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Learning During Lockdown

Thanks to the hard work of teachers, support staff and the IT Department, and the dedication and motivation displayed by the pupils, the online learning environment at Farnborough Hill is thriving.

Pupils are following their normal daily timetable of six lessons per day, logging in each morning and afternoon; keen to learn. The curriculum continues to be followed although, in some cases, the order in which topics are being covered have been swapped around to best suit the current environment. Teachers have adapted their lesson plans to make the most of the home environment, from Science setting experiments that can be completed with everyday household objects, to Geography challenges based around upcycling … it remains School, albeit an online version. Year 11s have started their A level Foundation Course, which you can read about here.  Weekly assemblies and PSHEE challenges bring the School community together and have included tasks such as participating in a virtual choir and keeping a gratitude journal.

One parent commented that they do not see their daughter during school hours except at lunchtime, when they venture forth for sustenance, while another mentioned how much they enjoy overhearing snippets of class discussion as pupils discuss Shakespeare or debate philosophy.

Year 8 pupil Gabby has been keeping a Lockdown Diary; we have included an extract below which gives a lovely insight into a typical day:

So, lockdown is quite good, nothing major is happening. Well, not at home anyway, in the world a lot of major things are happening. Lots of people find it distressing because things are so uncertain and because everything seems uncontrollable. But, I am just going to control what I can (wash my hands, social distancing etc) and isn’t it better to not know what is ahead? To be honest, life is uncertain every day, even before Coronavirus started. You never really know what is going to happen next; anything could happen at any time. What I am trying to say is that things really are not that different, we are just as uncertain as we usually are; but now is when we realise just how unpredictable life is, so that is making everyone feel uncertain.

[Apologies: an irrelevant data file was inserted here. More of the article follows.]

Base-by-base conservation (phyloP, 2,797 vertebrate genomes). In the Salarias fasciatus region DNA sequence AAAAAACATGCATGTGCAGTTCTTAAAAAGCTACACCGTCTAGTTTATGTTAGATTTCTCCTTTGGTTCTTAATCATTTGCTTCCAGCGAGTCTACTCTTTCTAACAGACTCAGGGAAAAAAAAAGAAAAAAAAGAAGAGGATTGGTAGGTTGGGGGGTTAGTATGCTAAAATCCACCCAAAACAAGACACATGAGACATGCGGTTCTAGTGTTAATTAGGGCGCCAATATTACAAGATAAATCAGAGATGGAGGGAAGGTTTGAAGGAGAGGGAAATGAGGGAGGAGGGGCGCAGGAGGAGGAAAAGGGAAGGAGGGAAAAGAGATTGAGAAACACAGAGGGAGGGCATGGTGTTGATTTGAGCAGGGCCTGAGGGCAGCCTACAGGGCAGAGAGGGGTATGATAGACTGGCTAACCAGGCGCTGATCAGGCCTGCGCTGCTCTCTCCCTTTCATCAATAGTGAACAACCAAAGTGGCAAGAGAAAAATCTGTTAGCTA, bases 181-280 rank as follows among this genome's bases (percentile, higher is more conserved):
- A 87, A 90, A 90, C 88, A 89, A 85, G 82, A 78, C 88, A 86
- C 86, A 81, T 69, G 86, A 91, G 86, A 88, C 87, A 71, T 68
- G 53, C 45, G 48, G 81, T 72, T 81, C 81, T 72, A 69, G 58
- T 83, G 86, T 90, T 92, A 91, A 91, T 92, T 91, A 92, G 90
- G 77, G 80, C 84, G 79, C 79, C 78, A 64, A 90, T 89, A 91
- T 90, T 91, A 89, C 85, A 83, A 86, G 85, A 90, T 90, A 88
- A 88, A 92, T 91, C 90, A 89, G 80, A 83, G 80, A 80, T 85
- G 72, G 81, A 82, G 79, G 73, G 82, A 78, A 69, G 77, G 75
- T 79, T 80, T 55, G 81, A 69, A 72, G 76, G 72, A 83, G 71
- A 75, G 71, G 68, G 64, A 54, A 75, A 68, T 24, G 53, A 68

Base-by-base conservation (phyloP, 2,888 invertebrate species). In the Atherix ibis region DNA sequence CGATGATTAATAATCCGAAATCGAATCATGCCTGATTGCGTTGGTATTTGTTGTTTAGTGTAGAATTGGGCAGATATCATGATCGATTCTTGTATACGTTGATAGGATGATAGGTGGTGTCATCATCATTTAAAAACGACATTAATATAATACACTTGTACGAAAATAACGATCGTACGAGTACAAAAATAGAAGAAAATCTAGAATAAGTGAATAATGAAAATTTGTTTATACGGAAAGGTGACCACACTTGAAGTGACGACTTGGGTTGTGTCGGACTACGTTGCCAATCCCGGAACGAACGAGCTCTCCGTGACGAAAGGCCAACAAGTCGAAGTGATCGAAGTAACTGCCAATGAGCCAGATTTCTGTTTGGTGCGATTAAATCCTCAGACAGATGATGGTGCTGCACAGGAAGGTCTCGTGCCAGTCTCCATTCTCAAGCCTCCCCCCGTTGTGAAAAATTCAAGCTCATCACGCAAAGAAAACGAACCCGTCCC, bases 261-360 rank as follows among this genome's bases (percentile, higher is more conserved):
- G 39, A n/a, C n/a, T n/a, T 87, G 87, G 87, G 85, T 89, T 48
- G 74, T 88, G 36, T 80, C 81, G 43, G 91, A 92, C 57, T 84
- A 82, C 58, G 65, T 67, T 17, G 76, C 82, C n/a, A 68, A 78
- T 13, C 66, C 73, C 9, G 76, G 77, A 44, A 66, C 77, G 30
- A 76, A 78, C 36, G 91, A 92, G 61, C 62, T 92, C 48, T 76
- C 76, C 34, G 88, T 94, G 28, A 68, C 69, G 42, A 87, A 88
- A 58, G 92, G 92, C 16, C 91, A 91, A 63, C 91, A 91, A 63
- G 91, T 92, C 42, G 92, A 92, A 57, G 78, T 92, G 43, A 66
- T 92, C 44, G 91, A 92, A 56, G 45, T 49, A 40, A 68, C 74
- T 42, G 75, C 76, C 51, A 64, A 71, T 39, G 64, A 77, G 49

I want to focus on the positives of lockdown, so here are some:

  • We are saving money from petrol, train fares etc
  • I get to experience home-schooling for the first time
  • I get to spend time with my family
  • We will appreciate being in each other’s company more
  • Lots of people are focusing on getting exercise, staying fit and healthy 
  • From now on, everyone is going to be so much more hygienic
  • Turning up to school in pyjamas is always great
  • It gives everyone time to think and reflect; often the hustle and bustle of our lives does not leave much time for this
  • We are saving lives by being in lockdown
  • The hard work of the NHS is being recognised a lot more
  • We are learning to appreciate food more as we only go food shopping once a week
  • There is more time to do hobbies such as art

Of course, this whole situation is surrounded by negativity, and that should be acknowledged, but not dwelled on. We cannot spend all our time feeling negative, when there are so many positives as well.

The NHS Clap For Carers just happened and it was beautiful; everyone standing outside smiling, clapping and cheering for the NHS. Watching this makes me feel like we (the whole of the UK) are a warmer community now. It is also a reminder that we are in this together, all going through the same thing and are here for each other.

Although online school is different to normal school, it still works and the teachers at school are working so much harder by helping us all to understand everything, working out how to use all the software and being extra organised, even in these circumstances. I feel very grateful for them.

In conclusion I'm feeling positive.



On the social side, the School community has been making the most of technology to keep in touch. Whole year group Zoom quizzes, Microsoft Teams chats, social media (Facebook, Instagram and Twitter) and our excellent Weekly Newsletter (see the most recent version below) have kept everyone in touch and highlighted what is happening in each other’s lives.

There is no doubt that the School is not the same without physical togetherness, but we are together in the only way we can be at the moment; we are thriving in our close community, we are still learning and we are still here.